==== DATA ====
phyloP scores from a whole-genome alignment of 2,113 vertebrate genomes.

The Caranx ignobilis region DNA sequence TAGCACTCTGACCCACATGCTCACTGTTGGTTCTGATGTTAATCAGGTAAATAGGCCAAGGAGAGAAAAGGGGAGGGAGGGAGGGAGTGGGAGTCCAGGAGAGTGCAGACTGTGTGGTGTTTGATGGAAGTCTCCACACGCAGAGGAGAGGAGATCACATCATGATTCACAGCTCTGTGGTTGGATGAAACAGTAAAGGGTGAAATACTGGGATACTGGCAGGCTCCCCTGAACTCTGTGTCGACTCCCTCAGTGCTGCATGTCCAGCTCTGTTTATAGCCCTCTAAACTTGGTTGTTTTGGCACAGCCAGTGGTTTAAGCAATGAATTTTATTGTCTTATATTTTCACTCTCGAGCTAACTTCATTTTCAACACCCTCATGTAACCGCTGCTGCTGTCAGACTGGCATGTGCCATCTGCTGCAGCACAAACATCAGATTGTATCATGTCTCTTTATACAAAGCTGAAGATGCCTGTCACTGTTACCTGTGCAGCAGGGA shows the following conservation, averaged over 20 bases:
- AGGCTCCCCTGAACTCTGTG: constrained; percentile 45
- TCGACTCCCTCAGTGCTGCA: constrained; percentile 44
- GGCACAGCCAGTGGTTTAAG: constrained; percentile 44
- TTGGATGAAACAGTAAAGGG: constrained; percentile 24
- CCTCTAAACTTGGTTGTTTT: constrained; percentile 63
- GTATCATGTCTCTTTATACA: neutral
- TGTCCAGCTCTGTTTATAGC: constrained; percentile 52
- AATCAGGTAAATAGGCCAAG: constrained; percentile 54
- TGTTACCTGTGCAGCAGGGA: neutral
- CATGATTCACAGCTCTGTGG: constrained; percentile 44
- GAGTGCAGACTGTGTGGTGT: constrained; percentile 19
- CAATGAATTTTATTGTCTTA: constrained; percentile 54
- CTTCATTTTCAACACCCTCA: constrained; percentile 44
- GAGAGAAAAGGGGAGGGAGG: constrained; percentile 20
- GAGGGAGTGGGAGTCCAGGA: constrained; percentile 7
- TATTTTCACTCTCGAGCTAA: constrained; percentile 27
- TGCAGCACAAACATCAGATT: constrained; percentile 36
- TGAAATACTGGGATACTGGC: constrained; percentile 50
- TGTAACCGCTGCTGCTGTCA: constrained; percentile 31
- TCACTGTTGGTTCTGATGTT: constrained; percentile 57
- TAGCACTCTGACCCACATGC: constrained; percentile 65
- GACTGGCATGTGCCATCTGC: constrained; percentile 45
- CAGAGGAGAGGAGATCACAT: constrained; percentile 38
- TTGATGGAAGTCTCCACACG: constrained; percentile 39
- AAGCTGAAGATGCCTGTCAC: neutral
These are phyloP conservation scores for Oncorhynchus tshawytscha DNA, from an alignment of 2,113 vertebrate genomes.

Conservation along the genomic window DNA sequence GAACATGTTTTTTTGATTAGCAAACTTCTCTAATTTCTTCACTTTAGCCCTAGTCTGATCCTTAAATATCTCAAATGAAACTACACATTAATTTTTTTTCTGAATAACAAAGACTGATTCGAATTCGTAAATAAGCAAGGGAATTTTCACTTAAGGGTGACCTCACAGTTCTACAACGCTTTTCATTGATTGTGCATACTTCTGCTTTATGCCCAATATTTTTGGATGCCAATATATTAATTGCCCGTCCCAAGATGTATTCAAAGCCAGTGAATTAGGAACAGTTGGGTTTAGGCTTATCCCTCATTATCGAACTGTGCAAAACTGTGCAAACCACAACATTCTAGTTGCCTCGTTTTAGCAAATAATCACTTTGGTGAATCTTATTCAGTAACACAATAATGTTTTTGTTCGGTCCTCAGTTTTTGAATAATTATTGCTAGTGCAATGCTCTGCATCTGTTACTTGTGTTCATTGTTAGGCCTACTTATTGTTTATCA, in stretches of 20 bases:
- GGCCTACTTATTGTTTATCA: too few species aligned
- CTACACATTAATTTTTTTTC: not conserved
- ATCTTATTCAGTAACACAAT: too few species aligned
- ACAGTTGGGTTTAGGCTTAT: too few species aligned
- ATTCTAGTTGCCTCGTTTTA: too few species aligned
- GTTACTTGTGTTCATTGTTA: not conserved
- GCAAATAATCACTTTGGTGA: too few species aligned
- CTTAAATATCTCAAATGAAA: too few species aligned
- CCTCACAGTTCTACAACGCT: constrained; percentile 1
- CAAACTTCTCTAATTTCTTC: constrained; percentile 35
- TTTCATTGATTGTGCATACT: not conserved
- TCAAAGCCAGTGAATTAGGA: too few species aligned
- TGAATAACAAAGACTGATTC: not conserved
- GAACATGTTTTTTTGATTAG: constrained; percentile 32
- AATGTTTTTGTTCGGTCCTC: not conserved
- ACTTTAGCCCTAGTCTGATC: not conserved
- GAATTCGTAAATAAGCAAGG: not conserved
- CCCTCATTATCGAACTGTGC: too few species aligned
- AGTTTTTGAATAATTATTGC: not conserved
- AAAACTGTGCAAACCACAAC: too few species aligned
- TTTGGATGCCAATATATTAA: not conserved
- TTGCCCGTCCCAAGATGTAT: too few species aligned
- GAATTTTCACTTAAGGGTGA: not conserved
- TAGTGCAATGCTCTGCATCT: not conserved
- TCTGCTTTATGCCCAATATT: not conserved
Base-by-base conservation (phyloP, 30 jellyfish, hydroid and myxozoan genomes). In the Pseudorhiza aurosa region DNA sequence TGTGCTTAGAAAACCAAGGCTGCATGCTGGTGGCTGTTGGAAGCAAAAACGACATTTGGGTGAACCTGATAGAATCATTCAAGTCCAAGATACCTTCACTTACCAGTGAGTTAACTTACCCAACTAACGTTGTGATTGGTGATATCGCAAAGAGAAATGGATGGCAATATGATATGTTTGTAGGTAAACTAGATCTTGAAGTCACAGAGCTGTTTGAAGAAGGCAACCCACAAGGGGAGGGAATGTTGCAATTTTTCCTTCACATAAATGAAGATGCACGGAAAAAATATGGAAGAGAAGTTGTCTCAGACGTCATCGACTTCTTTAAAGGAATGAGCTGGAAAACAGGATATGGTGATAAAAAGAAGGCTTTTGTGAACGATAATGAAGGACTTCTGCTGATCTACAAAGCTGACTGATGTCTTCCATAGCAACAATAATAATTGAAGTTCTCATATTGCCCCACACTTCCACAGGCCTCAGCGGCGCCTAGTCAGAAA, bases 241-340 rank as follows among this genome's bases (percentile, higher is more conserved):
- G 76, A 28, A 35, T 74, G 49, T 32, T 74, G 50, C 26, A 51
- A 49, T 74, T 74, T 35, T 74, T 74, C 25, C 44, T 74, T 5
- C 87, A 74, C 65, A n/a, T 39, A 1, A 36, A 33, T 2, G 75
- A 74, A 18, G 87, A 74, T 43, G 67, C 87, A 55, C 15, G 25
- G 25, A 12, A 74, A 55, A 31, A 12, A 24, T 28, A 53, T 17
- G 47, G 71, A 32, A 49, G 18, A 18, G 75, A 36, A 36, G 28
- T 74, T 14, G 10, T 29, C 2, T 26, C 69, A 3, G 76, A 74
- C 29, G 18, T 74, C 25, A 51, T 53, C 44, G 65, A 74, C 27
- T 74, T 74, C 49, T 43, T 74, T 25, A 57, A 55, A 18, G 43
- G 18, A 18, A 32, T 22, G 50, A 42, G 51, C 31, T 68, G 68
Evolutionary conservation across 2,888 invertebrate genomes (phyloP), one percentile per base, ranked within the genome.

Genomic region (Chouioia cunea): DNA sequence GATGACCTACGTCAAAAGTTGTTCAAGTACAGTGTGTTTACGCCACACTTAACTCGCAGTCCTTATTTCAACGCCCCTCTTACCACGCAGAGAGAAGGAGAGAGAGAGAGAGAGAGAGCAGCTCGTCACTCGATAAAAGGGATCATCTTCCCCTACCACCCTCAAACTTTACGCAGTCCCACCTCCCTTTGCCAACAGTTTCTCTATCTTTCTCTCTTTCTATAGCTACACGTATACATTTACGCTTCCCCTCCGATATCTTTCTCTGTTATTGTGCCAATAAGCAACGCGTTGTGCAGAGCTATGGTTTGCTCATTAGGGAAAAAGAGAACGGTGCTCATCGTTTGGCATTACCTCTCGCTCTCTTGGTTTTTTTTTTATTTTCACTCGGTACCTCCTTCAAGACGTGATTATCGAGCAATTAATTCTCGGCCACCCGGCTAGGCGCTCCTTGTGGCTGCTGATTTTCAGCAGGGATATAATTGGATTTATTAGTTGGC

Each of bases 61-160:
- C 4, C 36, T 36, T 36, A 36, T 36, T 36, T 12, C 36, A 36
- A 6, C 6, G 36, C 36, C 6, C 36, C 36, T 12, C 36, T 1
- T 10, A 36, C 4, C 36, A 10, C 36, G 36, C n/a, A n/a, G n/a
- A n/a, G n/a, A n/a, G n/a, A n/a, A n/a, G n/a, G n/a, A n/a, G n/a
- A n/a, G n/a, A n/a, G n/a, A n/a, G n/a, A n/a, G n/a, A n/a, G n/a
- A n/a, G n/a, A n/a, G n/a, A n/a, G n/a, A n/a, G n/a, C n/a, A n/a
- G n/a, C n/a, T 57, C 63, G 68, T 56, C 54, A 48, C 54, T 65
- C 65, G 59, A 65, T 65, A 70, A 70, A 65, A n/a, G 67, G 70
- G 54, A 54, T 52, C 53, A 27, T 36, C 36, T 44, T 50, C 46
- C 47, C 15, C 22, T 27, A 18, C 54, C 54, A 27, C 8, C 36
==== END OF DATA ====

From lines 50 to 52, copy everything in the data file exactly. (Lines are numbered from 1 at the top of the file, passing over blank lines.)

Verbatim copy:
- TTTGGATGCCAATATATTAA: not conserved
- TTGCCCGTCCCAAGATGTAT: too few species aligned
- GAATTTTCACTTAAGGGTGA: not conserved